How to find a daycare that cares about your child’s physical literacy

August 14, 2017 No Comments »
How to find a daycare that cares about your child’s physical literacy

Editor’s note: This post was originally published on Sep 1, 2014. 

Looking for a great daycare for your child? The ones that are doing it right don’t just see them themselves as caretakers; they understand they are early childhood educators (ECEs). These daycares see the benefit of structured and unstructured play, and prioritize the importance of physical literacy, physical activity, and all the tools kids need for emotional and academic success.

We turned to Active for Life contributor and child development expert, Dawne Clark, to help generate this list of go-to questions parents can ask potential daycares.

What to ask your childcare provider about physical literacy and physical activity

  1. Do you understand the importance of physical literacy and physical activity for children? Is it important to the other parents who are part of the centre’s community?
  2. Are the ECEs educated to an appropriate standard? (Note: All provinces are different, Ontario being one of the better ones, but some provinces allow teachers to work in daycare with only a 50-hour orientation course.)
  3. Where and how do the children spend their days? (You should expect a rich and stimulating environment that encourages kids to interact with books, in-room toys, and equipment. Avoid daycares that keep kids desk-bound doing worksheets.)
  4. Is there opportunity for meaningful unstructured play so my child can develop both social and physical skills? Are children taught how to handle conflict resolution with their friends?
  5. Are children taught about their emotions and how to name those emotions? Do your ECEs help my child learn how to regulate emotions, as opposed to enforcing compliance?
  6. Is there a quiet place children can go when they get overheated? (Note: We’re referring to physical overheating, not emotional, so don’t confuse this with a time-out or punishment space.)
  7. How much physical activity is done indoors and is there an easily accessible outdoor space? Can young children get there without needing to be in a stroller? Are kids encouraged to be outside in all weather? How do you safely provide very young children with opportunities for physical activity and motor skill development?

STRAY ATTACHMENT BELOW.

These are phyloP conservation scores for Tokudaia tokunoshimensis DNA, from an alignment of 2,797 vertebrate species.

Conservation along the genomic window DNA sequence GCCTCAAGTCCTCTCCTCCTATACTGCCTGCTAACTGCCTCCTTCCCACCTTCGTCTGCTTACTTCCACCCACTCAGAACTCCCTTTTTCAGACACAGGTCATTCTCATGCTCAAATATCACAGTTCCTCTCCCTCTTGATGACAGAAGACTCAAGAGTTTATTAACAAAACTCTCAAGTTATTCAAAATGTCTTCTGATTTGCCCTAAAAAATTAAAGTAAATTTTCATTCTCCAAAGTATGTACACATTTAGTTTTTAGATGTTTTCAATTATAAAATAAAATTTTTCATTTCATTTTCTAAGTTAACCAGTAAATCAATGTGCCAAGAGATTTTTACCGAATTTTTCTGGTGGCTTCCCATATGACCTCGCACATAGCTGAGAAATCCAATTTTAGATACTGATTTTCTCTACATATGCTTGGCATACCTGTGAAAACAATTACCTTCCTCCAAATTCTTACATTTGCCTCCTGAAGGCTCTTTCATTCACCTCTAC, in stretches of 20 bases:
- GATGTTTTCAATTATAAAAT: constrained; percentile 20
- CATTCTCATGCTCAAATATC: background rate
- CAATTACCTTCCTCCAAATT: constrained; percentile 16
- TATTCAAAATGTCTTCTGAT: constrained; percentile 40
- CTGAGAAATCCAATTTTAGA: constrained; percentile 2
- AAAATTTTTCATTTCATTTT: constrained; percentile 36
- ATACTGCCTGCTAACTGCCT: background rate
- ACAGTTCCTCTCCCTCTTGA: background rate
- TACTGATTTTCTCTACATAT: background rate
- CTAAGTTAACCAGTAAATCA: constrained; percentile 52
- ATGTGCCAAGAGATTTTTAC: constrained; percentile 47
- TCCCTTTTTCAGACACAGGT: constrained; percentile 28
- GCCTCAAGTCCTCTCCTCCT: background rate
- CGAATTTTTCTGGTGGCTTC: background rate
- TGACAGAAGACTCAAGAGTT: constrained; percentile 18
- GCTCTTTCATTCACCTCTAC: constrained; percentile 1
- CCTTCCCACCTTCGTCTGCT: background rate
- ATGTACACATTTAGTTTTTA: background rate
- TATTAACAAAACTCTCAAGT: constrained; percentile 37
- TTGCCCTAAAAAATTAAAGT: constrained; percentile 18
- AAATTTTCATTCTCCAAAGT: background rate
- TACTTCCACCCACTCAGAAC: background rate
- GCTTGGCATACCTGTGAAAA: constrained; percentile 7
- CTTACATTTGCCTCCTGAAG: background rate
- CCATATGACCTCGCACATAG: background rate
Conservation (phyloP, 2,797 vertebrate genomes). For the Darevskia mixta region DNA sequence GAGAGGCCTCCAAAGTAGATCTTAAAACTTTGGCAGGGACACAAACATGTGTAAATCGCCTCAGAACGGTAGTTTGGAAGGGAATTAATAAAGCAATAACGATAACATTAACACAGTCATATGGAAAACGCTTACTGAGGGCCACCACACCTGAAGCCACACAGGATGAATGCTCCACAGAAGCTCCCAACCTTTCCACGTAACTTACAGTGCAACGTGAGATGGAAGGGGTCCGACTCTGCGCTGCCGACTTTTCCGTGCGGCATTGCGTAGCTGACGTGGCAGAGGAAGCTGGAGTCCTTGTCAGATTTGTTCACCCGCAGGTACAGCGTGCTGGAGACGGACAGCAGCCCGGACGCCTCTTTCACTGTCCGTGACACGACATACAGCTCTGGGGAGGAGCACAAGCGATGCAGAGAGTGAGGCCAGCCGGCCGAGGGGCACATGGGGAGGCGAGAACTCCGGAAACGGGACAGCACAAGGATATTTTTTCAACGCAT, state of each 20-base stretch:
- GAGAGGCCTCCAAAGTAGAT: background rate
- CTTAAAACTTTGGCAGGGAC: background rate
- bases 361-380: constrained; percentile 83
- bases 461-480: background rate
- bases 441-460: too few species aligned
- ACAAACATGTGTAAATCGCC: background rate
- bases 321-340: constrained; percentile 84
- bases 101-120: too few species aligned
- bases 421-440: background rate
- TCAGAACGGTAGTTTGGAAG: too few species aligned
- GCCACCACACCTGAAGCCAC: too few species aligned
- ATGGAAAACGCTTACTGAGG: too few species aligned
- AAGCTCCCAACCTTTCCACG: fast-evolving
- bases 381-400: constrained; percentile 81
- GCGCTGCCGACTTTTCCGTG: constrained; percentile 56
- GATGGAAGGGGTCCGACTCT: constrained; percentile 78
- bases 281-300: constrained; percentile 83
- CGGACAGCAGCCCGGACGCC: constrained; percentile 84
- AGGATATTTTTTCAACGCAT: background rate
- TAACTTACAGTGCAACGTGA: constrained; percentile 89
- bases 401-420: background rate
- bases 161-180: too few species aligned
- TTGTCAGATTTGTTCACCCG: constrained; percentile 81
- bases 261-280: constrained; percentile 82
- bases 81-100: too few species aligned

How to advocate for physical literacy in your daycare

Already have a child in daycare but feel they’re striking out when it comes to physical literacy? Not to worry. Here are some tips to help you can step up to the plate and advocate for the positive changes you wish to see.

  1. Advocate with knowledge. Understand the current regulations for your area. Ensure your centre is meeting those requirements.
  2. Ask how you can help. It can be as simple as making sure parents bring weather-appropriate clothing, or talking to the other parents to make sure you’re all on same page.
  3. Pass along our fundamental skill development lesson plans created specifically for daycares.
  4. Direct your centre’s staff to our lesson plans that were developed for educators, caregivers, camp leaders, and after-school program leaders who want to deliver physical literacy instruction to children.
  5. Support the professional development of the ECEs. This may require closing centres from time to time but is important for infusing new ideas and methods into your child’s care.
  6. Lobby the government to ensure that the child care centres we are creating can address all needs.

If you have anything to add to this list please let us know in the comments section below. Let’s all help each other!

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